While women are not insusceptible to violent acts, the facts are in and men have committed such acts with much greater frequency. According to data collected by the F.B.I. and the Bureau of Justice, men have currently and historically made up the majority of both offenders and victims of all homicides in the United States, including those restricted to guns. In the meantime, women are found to be particularly at risk for becoming victims of intimate killings and sex-related homicides. In 2011, men accounted for 89.3 percent of the offenders of all homicides and 77.6 percent of the victims. The majority of homicides involved the use of firearms, with handguns comprising 72.5 percent of those usedIn murders for which the relationships were known, 54.3 percent of victims were killed by someone they knew (acquaintance, neighbor, friend, boyfriend, etc.) and 24.8 percent of victims were slain by family members. In the case of female murder victims, 36.5 percent were murdered by their husbands or boyfriends. Data for the years 1976-2005 combined corroborates this story with male offenders accounting for 88.8 percent of all homicides and 91.3 percent of gun homicides.  Furthermore, the nonprofit news organization Mother Jones has determined that out of at least 62 mass shootings in the US over the last 30 years, 61 of them were committed by men.

All of this is not to say by any means that women are immune to the problem of violence and they certainly need to be part of the solution. According to a recent Gallup poll, while women still only account for half the number of men who personally own a gun (46% are men and 23% are women), the percentage of women who report household gun ownership is at a record high of 43 percent (versus 52% of men). This rise in both male and female ownership or joint ownership of guns must be noted and may relate to the rise in actual and perceived violence from the outside, thus perpetuating the cycle of violence. Even though the unfortunate reality is that most of the violence, which may be largely misplaced, is taken out on those we know and even love as referenced above.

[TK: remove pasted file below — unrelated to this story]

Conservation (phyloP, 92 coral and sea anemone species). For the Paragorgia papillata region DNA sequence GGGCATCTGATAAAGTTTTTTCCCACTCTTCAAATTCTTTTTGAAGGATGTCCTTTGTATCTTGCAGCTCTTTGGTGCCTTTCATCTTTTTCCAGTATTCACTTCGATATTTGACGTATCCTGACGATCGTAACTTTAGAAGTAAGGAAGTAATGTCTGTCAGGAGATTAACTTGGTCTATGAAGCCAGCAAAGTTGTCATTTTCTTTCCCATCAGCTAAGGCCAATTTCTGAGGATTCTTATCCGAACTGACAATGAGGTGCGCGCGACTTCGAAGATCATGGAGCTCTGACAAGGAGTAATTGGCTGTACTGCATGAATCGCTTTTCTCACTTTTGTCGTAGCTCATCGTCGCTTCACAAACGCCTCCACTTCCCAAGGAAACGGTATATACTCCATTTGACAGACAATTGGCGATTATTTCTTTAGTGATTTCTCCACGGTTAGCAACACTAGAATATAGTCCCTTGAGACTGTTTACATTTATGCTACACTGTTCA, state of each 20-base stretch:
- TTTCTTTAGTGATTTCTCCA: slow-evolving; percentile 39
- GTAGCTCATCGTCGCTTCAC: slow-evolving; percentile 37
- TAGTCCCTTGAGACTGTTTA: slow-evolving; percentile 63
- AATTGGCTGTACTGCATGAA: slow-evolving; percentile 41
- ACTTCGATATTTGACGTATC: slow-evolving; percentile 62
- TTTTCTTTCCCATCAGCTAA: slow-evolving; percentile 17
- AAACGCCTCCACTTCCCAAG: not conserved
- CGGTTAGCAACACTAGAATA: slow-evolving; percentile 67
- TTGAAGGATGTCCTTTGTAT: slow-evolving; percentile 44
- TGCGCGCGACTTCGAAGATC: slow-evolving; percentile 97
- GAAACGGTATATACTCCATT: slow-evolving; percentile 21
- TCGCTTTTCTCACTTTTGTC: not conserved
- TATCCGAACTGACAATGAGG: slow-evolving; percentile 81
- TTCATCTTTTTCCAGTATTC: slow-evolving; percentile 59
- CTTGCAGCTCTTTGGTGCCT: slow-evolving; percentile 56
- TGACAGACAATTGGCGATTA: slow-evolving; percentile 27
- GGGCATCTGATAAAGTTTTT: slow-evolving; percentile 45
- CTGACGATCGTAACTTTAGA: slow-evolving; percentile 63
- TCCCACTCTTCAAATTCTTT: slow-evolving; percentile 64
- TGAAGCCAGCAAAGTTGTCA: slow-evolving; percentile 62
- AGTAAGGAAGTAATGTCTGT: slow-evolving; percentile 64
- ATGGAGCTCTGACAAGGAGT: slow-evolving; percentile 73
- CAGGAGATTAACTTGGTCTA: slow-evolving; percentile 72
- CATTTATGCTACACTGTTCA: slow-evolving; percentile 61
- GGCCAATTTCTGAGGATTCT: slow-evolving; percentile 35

Following the Newtown shooting, an article was written by Porochista Khakpour, giving the perspective of both a gun aficionado and a woman on her love of guns. The author describes how she fell in love with guns due to the power it gave her, “a historically scrawny, weak nerd who’d been the prey to all sorts of danger, could now be the danger.” But in the aftermath of so many shootings and unnecessary violence, she came to the realization that an obsession with guns is often merely “a passion for destruction veiled as protection.”

The accounts and the facts all bring up important points surrounding gender identity and the culture of violence. Do men feel strong owning guns and in response are women enticed to own them in order to feel even tougher? Are the reasons for needing such affirmation brought on by socialization as a means to protect or an instilled fear brought on through tradition or by previous trauma? These questions must begin to be confronted in order to help us better understand our deep-rooted desire to harbor weapons of violence that goes well beyond our need for a well-regulated militia. A film series entitled The Mask You Live In is currently being produced by those involved with the film Miss Representation in order to explore some of these very questions. In particular, the series hopes to uncover “how American culture reinforces a rigid code of conduct on boys that inhibits their capacity for empathy, stifles their emotional intelligence, limits their definition of success, and in some cases, leads to extreme acts of violence.” Such explorations are warranted and necessary, especially in light of these recent events, but in the meantime, we need to take action.

So, we can continue to delude ourselves in thinking that somehow we as women, as men, as gun owners are not susceptible to either committing or being a victim of gun violence but the truth is we are all at risk. A gun owner died at the hands of her own gun and men have overwhelmingly been at both the front and back end of the gun, often hurting or killing their acquaintances, friends and current or former lovers. In the words of the rap song, Plastic Gangsters, “that’s what you get when you mess with knuckleheads, when aggression is respected than you learn to be aggressive.” Instead, I recommend following the sage advice of Ms. Khakpour and face the reality that “it’s time for all of us to woman up and disarm.”